Buying a franchise is a major life and financial decision. Make the right decision and it could be a significant investment in your future. Make the wrong decision and you could pay for it for years – both in dollars and in lost business opportunities.
Fortunately, franchising is governed by federal and state laws that require franchisors to provide specific documents and legal disclosures to prospective franchisees. There are two main legal documents required by the Federal Trade Commission for all franchise transactions – the Franchise Disclosure Document (FDD) and the Franchise Agreement.
Franchise Disclosure Document
The FDD lays out all the details of a franchise opportunity. It includes information about the franchisor, the franchise system and process, and all agreements the franchisee will have to sign. By law, a franchisor cannot sell to a franchisee without providing a FDD. Fifteen states require franchisors to register their FDDs and get approval of documents before engaging in franchising activity.
A few of the franchisor details you’ll find in the FDD include:
- The franchise company’s key staff and experience in franchise management
- Bankruptcy and litigation history
- Costs and expenses to operate a franchise
- Required investment and purchases
- Territory rights
- Responsibilities of both the franchisor and franchisee
- Names and contact information of other franchisees in the system.
There is a “14-day rule” that acts as a cooling off period to allow prospective franchisees 14 days to review the FDD and think about their decision before signing the franchise agreement.
When evaluating the FDD, pay attention to the following items:
- Unit counts. Check to see if the number of operating franchises is growing, remaining constant, or declining. If the number is heading south, that may be a red flag indicating the business is not doing well.
- Litigation. Are franchisees suing the franchisor? If so, are these cases increasing? If it looks like a lot of legal action is taking place, it could be cause for concern.
- Financials. It’s important that the franchisor is financially stable and that they have sufficient capital reserves to survive an economic downturn. Make sure they are profitable and show positive cash flow, indicating the ability to provide the training and support you’ll need.
- Same store sales trends. Analyze specific store locations and see if sales are rising year-over-year. If sales are flat or declining, do additional research to discover why. If it’s due to lower product demand or trouble within a geographic location, you may want to tread carefully.
The Franchise Agreement is the legal document that governs the relationship between the franchisor and franchisee and lays out the terms of the franchise purchase. Specifically, the agreement will include information about:
- The franchise system, including the use of trademarks and products
- Rights and responsibilities of all parties to the agreement, including accepted standards and procedures
- The term of the franchise license
- All payments to be made by the franchisee to the franchisor, including franchise fee and royalties
- Termination procedures and any rights to transfer franchise ownership to another person
- Training and management assistance offered
- Advertising agreements.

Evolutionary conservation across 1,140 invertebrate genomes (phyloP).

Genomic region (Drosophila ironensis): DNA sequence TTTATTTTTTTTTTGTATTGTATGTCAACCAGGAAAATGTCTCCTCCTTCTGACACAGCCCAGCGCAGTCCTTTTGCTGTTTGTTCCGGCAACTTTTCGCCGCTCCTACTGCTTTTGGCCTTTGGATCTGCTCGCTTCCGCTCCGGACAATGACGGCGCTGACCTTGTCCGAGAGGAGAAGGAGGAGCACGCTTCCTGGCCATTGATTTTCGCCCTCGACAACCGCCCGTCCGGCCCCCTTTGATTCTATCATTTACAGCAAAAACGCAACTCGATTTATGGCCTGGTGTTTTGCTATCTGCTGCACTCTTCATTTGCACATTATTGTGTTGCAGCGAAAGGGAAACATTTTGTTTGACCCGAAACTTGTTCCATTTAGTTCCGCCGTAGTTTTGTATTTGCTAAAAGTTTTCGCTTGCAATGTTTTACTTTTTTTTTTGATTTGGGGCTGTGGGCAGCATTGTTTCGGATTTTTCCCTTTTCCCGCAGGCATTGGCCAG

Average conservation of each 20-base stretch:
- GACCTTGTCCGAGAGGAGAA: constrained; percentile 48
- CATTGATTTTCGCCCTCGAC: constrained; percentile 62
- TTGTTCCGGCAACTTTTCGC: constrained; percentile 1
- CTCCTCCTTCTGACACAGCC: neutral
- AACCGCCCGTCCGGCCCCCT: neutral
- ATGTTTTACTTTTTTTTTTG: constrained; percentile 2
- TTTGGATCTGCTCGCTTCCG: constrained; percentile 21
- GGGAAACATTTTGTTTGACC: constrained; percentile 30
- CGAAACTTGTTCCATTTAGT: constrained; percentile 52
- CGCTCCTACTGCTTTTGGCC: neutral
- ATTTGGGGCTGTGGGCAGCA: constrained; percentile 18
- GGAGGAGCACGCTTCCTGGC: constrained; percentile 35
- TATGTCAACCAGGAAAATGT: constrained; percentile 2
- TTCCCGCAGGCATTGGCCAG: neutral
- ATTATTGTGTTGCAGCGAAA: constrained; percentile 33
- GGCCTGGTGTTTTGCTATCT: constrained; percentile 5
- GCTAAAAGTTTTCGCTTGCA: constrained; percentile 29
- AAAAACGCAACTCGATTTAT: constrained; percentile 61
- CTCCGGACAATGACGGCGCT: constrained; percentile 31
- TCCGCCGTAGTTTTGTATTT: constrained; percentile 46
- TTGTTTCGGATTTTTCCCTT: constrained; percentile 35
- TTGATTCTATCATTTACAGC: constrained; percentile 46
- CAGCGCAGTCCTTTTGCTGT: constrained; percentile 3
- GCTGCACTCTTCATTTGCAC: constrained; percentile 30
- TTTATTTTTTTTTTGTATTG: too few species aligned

You should carefully review the Franchise Agreement and consult with an attorney or expert in franchise transactions before signing any documents. Make sure the agreement spells out all the training you will receive and that it addresses geographic market competition or potential market saturation that might make it difficult to succeed, even with a strong brand.
Calling With Questions
As important as it is to thoroughly review the legal documents, it’s equally important to talk with other franchisees in the system you’re evaluating. The FDD includes franchisee contact information, so take the time to call and speak with five to 10 different owners. You can also search online for former franchise owners to discover why they are no longer part of the system.
Here are a few of the questions you should ask before finalizing your decision:
- Did your opening and first year go well? This will help you gauge the effectiveness of the franchisor’s systems, training, and grand-opening program support.
- Are you happy with the marketing programs? Most franchises have marketing initiatives in place to help build the business through customer outreach and promotion. Find out if the marketing actually increased customer numbers and sales.
- Knowing what you know now, would you still buy this franchise? There are likely valid arguments for answering yes or no, but pride of ownership means you’ll usually get a positive answer to this question. Even if they hesitate and say, “Yes,” or “No,” your follow up should always be, “Why?”
- How much money can I make? Often, this is the first question prospective franchisees ask of a franchisor. And franchisors are prohibited from providing projected income numbers. But you can find out what the actual franchisees are bringing in. You’ll want to understand the initial investment, the average unit sales, primary expenses, gross and net margins, and how long it took to break even and get the balance sheet into the black. You may want to ask this question last since many people are reluctant to discuss their finances with someone they just met. Establish some friendly trust first, and then ask about the money.
After talking with a number of franchisees, your interest level will either increase or decrease, based on the general feel you get from the owners. Ebbing interest is a red flag telling you that this probably isn’t the right opportunity for you. On the other hand, if you find yourself getting excited about the business, it’s a good sign that you’re on the right path. Like all business decisions, do thorough research, run the numbers, and then trust your instincts.